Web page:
AROUND: Mixed (moving towards negative). Marc lived much of his life well off, with good friends in artistic circles, but he had a series of stormy relationships, and he died a soldier, surrounded by enemies.
ABOVE: Marc studied theology intensely, and even considered priesthood. He preferred nature, and came to use horses as a representation of the soul of things.  In doing so, the number three seems to have been important, perhaps to echo the trinity. Consider this trio of paintings: Large Blue HorsesThe Red Horses, The Little  Yellow Horses, 1912. In his painting Lenggries Horse, he appears to still have painted a group of three with an added horse, trying to join in.  Even in his final, very abstract, horse painting (The Stable), three horses stand out apart from the rest. That said, Marc also created various paintings with one, two or four horses.  Marc, whose paintings were warm, luminous, and inviting, used color to convey emotional and spiritual meaning.  From that perspective, his last painting before World War I, “Fighting Forms,” a clash of red and black, conveys the fury of war perfectly.
BELOW: Marc came from a comfortable family in Munich, with artistic parents and grandparents who were also deeply religious. His lineage was aristocratic. There is no evidence of strife between himself and his family.
BEHIND:  Marc did not write an autobiography, and so his own self-narrative is not known except through his art and the few quotes he left us.
BEFORE: Looking at Marc’s paintings in sequence, one can discern a change of outlook, from ease to dis-ease, from beauty and peace to war and discord. At the end, Marc’s paintings convey an outlook of foreboding and doom. His Long Yellow Horse shows signs of starvation.  From the time Marc painted his horses to the time he painted Tierschicksale, also called The Fate of the Animals or Animal Destinies, his outlook changed completely from that which we see in his early works. The painting is tense, uncomfortable.  Where the landscape had been peaceful, peace is now nowhere to be found.  Marc was ultimately killed in combat, fighting in the war that he depicted so vividly.
Analysis by Rev. Dr. Lauren Speeth. Copyright © NHM Ministrants. All Rights Reserved.

Using the S.H.I.P. to Analyze a City

Before applying the S.H.I.P. to San Francisco, we might ask: why would we analyze a city, at all? There are many different reasons, boiling down to one: urban planners, ministers committed to transformation, civil servants and others invested in a city’s future need to know where they are, before framing that future. It’s our hope that the S.H.I.P. will provide one additional resource, when working to gain an understanding. The analysis below is at a birds-eye level – civic areas such as the arts, financial structures, the media, and politics are not explored in depth. Still, it should be sufficient to provide a better understanding of how the tool might be used:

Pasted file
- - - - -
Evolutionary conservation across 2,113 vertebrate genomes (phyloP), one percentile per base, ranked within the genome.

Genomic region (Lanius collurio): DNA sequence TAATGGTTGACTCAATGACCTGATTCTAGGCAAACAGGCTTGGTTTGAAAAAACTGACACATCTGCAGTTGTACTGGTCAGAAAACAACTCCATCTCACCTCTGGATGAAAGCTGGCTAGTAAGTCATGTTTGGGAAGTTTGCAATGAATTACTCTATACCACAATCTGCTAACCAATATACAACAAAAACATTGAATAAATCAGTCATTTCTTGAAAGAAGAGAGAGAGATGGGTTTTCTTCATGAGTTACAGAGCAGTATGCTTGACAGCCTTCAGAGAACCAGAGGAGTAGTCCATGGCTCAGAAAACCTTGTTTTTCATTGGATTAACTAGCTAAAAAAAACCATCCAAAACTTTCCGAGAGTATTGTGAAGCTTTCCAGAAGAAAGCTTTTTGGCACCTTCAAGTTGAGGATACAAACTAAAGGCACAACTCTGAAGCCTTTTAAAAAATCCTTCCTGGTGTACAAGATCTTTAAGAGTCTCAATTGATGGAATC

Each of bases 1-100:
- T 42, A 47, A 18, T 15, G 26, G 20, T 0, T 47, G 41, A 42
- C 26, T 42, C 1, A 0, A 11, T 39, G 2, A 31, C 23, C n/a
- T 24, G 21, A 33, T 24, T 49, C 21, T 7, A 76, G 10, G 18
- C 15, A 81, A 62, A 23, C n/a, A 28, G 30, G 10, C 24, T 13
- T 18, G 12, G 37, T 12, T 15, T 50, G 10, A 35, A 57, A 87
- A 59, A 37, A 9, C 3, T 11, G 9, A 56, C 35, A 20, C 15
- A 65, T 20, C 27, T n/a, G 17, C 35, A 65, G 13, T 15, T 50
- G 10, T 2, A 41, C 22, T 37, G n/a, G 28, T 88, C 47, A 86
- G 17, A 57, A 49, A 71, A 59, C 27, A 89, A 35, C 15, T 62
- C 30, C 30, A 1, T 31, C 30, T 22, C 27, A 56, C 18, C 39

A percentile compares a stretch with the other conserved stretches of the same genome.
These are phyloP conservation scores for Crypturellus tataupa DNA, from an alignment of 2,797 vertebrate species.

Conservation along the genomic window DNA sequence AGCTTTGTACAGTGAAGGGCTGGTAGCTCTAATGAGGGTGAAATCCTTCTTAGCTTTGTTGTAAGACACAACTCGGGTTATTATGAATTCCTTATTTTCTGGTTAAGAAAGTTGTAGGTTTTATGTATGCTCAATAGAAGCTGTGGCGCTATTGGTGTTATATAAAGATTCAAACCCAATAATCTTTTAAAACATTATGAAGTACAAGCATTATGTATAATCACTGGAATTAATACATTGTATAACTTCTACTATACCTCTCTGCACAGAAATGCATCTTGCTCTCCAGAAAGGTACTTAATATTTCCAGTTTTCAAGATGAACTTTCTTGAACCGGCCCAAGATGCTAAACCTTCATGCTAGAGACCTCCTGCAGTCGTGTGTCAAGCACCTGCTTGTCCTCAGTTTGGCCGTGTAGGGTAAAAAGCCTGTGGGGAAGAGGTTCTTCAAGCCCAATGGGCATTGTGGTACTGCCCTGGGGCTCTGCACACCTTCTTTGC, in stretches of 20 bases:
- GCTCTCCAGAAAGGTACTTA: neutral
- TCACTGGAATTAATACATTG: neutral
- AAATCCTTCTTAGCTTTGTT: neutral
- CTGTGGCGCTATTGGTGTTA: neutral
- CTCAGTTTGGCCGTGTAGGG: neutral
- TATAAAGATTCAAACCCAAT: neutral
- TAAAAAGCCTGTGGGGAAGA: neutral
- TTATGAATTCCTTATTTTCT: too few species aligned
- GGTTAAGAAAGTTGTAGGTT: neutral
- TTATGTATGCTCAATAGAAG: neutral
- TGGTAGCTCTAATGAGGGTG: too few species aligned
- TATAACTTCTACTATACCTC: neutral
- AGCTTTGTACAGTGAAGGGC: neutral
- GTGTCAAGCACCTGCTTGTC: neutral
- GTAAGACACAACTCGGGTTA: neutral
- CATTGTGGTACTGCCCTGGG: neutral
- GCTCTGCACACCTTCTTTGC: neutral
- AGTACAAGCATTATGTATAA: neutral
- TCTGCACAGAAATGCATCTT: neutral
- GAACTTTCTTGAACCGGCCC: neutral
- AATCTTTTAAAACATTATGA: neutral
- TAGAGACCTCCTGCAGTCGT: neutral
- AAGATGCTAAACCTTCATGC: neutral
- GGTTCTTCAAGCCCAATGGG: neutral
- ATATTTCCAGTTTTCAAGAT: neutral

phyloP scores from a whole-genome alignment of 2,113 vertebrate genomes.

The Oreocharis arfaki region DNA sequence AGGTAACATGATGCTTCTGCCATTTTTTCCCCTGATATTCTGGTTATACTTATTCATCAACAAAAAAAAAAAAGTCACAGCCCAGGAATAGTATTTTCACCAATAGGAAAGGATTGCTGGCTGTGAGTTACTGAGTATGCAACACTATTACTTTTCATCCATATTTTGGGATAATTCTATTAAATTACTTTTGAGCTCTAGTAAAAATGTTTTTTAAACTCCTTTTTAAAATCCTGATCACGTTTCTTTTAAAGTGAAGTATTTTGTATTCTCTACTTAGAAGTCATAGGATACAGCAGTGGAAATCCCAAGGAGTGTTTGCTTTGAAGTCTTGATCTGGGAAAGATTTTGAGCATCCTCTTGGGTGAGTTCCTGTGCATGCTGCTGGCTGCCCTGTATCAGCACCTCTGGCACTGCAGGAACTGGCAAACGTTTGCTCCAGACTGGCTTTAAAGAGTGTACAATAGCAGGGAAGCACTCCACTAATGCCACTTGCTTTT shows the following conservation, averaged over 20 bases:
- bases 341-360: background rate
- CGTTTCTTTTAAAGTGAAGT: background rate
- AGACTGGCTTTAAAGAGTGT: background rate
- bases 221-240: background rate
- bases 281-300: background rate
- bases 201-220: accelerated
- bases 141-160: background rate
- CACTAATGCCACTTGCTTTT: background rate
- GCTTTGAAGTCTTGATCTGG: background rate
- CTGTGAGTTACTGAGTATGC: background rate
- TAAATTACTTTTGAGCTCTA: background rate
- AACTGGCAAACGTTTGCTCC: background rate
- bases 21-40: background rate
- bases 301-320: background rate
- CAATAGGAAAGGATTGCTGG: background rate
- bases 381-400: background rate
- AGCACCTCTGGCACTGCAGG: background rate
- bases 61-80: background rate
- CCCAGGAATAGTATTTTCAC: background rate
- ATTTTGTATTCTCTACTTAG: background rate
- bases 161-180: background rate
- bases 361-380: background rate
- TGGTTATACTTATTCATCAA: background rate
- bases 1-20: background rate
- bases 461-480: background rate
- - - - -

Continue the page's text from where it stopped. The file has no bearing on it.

Assessed City: San Francisco
 note-01-checkplus  note-02-check  note-03-x  note-04-excl  note-05-2excl (From ship shape to problematic)
note-02-check IN Mind/body wellness.
note-02-check ON Relation to role & responsibilities.
note-02-check AROUND Connectedness/support.
note-04-excl ABOVE Relation to the transcendent.
note-02-check BELOW Relation to family roots.
note-02-check BEHIND Self-narrative, personal past.
note-02-check BEFORE Outlook, resiliency of hope.
Notes: San Francisco (SF) is an iconic American city that sits in Western California, on the peninsula between the San Francisco Bay and the Pacific Ocean. Population: about 777K.
IN: Mixed but positive. Iconic bridges and vistas. Ocean. Fog. Chinatown. Cable Cars. Public Parks. Lively and Fine Arts. And, most recently, a technology boom. At the same time, the City suffers the same ills of many American cities: scarcity of affordable housing, hunger, homelessness, addictions, and inequality. Mitigation efforts are lively, including soup kitchens, Project Homeless Connect, and so on. A diverse, highly educated, politically active, multicultural “body” of residents, many of whom use public transportation including Muni, Bart, and Cal-Trans. SF is not very bicycle friendly.
ON: Roles include tourist destination, financial center, innovator, international hub, technology center, and magnet for free thinkers.
AROUND: San Francisco is surrounded by other progressive Bay Area communities, and has a sister city: Osaka, Japan.
ABOVE:  Rebellious, often atheistic (with interest in alternative spiritualities). In  the case of the LGBTQ community, there can be a painful sense of having been rejected by Christian churches.
BELOW: The City grew strong during the Gold Rush, but it has some skeletons in its closet, such as the treatment of the Chinese immigrants and Native Americans.